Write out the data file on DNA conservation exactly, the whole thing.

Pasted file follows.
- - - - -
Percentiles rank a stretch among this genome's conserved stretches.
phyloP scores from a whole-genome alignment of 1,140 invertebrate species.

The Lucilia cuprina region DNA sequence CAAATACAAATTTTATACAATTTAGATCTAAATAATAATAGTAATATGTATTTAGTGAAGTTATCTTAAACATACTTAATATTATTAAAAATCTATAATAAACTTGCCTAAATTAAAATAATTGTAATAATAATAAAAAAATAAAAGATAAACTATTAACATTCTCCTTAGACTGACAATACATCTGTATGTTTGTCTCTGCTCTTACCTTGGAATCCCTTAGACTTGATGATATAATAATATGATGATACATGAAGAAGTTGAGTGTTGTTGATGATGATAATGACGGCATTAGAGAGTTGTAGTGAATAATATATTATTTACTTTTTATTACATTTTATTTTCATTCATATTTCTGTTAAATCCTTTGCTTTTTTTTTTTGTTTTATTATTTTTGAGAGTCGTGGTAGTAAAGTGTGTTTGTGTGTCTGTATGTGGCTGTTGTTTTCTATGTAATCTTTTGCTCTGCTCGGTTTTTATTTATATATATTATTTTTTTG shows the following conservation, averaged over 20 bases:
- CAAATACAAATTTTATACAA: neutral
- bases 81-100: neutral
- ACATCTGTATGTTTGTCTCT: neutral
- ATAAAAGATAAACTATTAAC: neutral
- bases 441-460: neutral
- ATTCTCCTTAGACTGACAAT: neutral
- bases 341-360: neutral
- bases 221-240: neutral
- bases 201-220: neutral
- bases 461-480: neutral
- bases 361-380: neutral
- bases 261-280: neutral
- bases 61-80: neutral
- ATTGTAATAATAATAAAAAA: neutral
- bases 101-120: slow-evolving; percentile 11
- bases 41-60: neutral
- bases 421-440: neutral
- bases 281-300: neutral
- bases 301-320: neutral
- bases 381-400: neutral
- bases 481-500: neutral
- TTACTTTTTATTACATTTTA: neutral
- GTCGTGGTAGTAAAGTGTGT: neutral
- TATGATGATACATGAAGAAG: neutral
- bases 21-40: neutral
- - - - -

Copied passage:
Percentiles rank a stretch among this genome's conserved stretches.
phyloP scores from a whole-genome alignment of 1,140 invertebrate species.

The Lucilia cuprina region DNA sequence CAAATACAAATTTTATACAATTTAGATCTAAATAATAATAGTAATATGTATTTAGTGAAGTTATCTTAAACATACTTAATATTATTAAAAATCTATAATAAACTTGCCTAAATTAAAATAATTGTAATAATAATAAAAAAATAAAAGATAAACTATTAACATTCTCCTTAGACTGACAATACATCTGTATGTTTGTCTCTGCTCTTACCTTGGAATCCCTTAGACTTGATGATATAATAATATGATGATACATGAAGAAGTTGAGTGTTGTTGATGATGATAATGACGGCATTAGAGAGTTGTAGTGAATAATATATTATTTACTTTTTATTACATTTTATTTTCATTCATATTTCTGTTAAATCCTTTGCTTTTTTTTTTTGTTTTATTATTTTTGAGAGTCGTGGTAGTAAAGTGTGTTTGTGTGTCTGTATGTGGCTGTTGTTTTCTATGTAATCTTTTGCTCTGCTCGGTTTTTATTTATATATATTATTTTTTTG shows the following conservation, averaged over 20 bases:
- CAAATACAAATTTTATACAA: neutral
- bases 81-100: neutral
- ACATCTGTATGTTTGTCTCT: neutral
- ATAAAAGATAAACTATTAAC: neutral
- bases 441-460: neutral
- ATTCTCCTTAGACTGACAAT: neutral
- bases 341-360: neutral
- bases 221-240: neutral
- bases 201-220: neutral
- bases 461-480: neutral
- bases 361-380: neutral
- bases 261-280: neutral
- bases 61-80: neutral
- ATTGTAATAATAATAAAAAA: neutral
- bases 101-120: slow-evolving; percentile 11
- bases 41-60: neutral
- bases 421-440: neutral
- bases 281-300: neutral
- bases 301-320: neutral
- bases 381-400: neutral
- bases 481-500: neutral
- TTACTTTTTATTACATTTTA: neutral
- GTCGTGGTAGTAAAGTGTGT: neutral
- TATGATGATACATGAAGAAG: neutral
- bases 21-40: neutral